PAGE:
- Driving on the sidewalk
- Drag racing
- Driving under the influence
Distracted driving as reckless driving
Distracted driving is often classified as a form of careless driving, but it can be classified as a form of reckless driving depending on the offense and what state it’s committed in (like in Virginia). You’re especially likely to receive a reckless driving charge if the distracted behavior results in an injury or death — which sadly is all too common. According to the NHTSA, distracted driving claimed 3,142 lives in 2019.
It’s crucial to understand what distracted driving truly means before you hit the road. Many of us immediately think of texting while behind the wheel, which is one of the deadliest forms. But distracted driving can also refer to other behaviors that require drivers to take their eyes and minds off the road, like:
- Eating and drinking
- Changing the radio station
- Messing with the car’s “infotainment” system.
Drowsy driving as reckless driving
Drowsy drivers could also be charged for reckless driving if it results in an accident. The NHTSA estimates that drowsy driving related crashes caused 697 deaths in 2019. They also found that drowsy driving crashes happen most often between midnight and 6 a.m., or in the late afternoon due to dips in a person’s circadian rhythm. Drowsy driving crashes also usually involve just one driver running off the road at a high speed, and they frequently happen on rural roads and highways.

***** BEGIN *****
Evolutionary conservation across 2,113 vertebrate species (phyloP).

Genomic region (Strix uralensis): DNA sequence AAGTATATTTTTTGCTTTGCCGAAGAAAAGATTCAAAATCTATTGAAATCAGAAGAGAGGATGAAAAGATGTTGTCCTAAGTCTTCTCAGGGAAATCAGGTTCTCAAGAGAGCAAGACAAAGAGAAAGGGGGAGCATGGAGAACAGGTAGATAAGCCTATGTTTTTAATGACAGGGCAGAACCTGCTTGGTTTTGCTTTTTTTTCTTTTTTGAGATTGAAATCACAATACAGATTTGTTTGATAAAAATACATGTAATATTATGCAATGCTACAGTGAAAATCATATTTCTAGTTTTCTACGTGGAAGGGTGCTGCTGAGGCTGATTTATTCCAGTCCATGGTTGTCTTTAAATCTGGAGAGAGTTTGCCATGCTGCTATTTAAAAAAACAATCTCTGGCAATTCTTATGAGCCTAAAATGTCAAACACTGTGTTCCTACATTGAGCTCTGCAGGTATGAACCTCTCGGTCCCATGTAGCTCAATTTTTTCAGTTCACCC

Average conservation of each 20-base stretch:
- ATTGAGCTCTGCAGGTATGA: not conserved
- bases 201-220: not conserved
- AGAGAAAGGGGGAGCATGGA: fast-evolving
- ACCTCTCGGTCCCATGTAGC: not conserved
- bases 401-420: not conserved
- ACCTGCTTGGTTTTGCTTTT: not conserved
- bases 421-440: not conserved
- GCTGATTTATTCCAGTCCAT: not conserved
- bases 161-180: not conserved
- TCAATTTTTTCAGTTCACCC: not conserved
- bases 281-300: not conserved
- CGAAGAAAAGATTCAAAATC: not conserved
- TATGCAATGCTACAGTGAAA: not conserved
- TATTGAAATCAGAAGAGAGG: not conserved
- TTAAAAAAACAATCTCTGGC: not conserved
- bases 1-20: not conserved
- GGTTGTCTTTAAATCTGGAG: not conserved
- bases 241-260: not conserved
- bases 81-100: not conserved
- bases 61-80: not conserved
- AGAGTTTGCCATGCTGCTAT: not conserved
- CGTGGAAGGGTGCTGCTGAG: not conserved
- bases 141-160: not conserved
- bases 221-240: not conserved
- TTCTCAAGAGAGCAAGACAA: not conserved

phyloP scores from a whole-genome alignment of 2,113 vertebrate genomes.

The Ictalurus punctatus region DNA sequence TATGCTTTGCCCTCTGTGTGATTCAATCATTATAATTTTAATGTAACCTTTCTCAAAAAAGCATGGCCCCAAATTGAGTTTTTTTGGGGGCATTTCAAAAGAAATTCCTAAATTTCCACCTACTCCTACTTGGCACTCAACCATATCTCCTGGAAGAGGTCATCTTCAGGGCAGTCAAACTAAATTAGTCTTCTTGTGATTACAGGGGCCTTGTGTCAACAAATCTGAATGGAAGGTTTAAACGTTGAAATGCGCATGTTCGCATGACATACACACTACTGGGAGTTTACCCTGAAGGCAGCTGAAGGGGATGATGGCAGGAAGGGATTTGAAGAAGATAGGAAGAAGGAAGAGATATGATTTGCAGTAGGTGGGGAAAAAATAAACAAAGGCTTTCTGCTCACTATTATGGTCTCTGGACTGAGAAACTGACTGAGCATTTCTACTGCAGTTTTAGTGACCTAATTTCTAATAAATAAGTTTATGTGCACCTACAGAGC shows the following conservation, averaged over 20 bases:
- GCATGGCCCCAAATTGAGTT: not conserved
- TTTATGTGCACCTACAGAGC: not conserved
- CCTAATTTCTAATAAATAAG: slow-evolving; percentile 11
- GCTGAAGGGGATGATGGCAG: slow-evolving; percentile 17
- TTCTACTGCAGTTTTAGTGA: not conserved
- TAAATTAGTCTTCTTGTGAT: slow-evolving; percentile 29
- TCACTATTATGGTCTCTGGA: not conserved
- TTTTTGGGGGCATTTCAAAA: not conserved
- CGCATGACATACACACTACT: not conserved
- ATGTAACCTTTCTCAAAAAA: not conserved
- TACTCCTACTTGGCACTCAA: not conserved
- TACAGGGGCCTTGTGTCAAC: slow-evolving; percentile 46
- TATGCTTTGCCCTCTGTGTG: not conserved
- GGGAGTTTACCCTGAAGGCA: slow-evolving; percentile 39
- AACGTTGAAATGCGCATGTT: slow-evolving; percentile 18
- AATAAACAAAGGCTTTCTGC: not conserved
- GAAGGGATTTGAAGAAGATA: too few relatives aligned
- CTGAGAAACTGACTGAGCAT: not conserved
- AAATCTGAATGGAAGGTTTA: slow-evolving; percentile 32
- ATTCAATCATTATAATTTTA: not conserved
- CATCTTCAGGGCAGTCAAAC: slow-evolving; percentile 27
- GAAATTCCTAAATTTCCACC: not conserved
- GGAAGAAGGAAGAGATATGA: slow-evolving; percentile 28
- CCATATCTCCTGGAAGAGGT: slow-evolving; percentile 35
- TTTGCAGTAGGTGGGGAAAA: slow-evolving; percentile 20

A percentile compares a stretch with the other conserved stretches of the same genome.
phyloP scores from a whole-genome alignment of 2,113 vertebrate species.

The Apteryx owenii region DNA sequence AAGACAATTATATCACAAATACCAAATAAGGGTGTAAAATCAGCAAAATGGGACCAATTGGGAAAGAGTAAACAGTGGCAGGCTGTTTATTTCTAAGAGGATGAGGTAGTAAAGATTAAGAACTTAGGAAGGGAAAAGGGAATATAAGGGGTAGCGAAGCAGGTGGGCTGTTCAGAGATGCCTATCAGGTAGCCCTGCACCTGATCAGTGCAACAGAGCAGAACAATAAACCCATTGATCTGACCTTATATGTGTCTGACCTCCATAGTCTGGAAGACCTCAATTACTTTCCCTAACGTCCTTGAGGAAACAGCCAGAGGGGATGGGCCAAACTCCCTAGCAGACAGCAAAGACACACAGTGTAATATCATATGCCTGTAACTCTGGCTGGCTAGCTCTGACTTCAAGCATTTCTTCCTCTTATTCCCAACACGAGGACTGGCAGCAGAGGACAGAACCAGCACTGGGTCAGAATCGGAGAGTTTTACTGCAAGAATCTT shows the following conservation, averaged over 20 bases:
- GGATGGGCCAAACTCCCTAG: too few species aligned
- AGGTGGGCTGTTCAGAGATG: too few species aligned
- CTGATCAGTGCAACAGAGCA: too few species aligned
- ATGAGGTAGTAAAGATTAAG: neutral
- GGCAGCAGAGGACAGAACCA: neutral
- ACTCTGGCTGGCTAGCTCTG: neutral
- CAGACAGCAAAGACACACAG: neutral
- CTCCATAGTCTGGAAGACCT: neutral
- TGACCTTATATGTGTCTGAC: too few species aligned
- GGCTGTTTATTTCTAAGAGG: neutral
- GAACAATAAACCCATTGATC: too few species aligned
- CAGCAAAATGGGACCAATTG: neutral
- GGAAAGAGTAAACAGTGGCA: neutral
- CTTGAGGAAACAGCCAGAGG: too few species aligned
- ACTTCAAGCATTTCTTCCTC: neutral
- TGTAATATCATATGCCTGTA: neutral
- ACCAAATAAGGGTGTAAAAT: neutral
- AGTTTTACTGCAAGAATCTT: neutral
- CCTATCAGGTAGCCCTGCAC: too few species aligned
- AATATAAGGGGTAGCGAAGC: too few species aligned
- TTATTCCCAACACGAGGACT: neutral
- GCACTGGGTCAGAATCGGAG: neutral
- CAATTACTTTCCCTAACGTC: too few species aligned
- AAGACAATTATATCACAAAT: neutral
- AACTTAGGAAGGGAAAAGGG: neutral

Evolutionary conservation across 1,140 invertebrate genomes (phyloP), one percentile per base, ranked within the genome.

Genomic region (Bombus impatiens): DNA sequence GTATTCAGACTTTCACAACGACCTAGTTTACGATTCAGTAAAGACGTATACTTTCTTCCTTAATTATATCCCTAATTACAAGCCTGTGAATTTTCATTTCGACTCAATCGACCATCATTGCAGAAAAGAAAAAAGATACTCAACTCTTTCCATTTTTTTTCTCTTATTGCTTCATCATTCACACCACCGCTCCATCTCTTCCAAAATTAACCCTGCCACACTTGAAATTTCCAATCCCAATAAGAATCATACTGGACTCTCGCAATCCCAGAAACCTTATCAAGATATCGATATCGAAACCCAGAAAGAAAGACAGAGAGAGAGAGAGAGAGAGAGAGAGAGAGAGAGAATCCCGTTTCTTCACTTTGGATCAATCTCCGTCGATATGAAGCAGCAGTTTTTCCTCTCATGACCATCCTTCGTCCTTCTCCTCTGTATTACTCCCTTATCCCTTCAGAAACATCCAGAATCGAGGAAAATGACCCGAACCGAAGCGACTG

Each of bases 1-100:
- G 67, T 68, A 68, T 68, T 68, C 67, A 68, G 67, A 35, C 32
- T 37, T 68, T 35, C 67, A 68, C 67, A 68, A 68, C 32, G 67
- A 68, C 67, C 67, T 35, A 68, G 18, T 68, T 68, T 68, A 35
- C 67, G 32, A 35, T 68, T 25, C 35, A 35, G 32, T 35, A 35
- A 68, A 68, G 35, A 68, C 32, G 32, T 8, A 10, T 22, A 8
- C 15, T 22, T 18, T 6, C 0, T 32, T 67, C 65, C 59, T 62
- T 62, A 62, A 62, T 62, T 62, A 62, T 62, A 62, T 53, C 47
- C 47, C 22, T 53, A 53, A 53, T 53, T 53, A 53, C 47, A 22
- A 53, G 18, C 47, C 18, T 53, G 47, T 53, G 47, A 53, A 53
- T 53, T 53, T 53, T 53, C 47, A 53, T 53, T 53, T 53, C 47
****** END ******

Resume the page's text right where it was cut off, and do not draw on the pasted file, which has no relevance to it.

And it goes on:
Penalties for reckless driving
As for the penalties for reckless driving, it’s typically classified as a misdemeanor offense. A “misdemeanor” might sound mild, but it’s much more serious than you might think. A reckless driving misdemeanor charge can come with:
- Hefty fines
- Points on your license
- Jail time
However, reckless driving isn’t always a misdemeanor charge. Again, some states consider reckless driving a felony offense depending on the violation — especially if it causes injuries or deaths.
How careless and reckless driving affect insurance
Both careless and reckless driving charges will likely cause your insurance rate to go up. However, you can expect a higher rate hike with a reckless driving charge, since it’s a more serious violation. According to The Zebra, rates can rise by an average of over $500 per six-month period after a reckless driving charge.
How to steer clear of careless and reckless drivers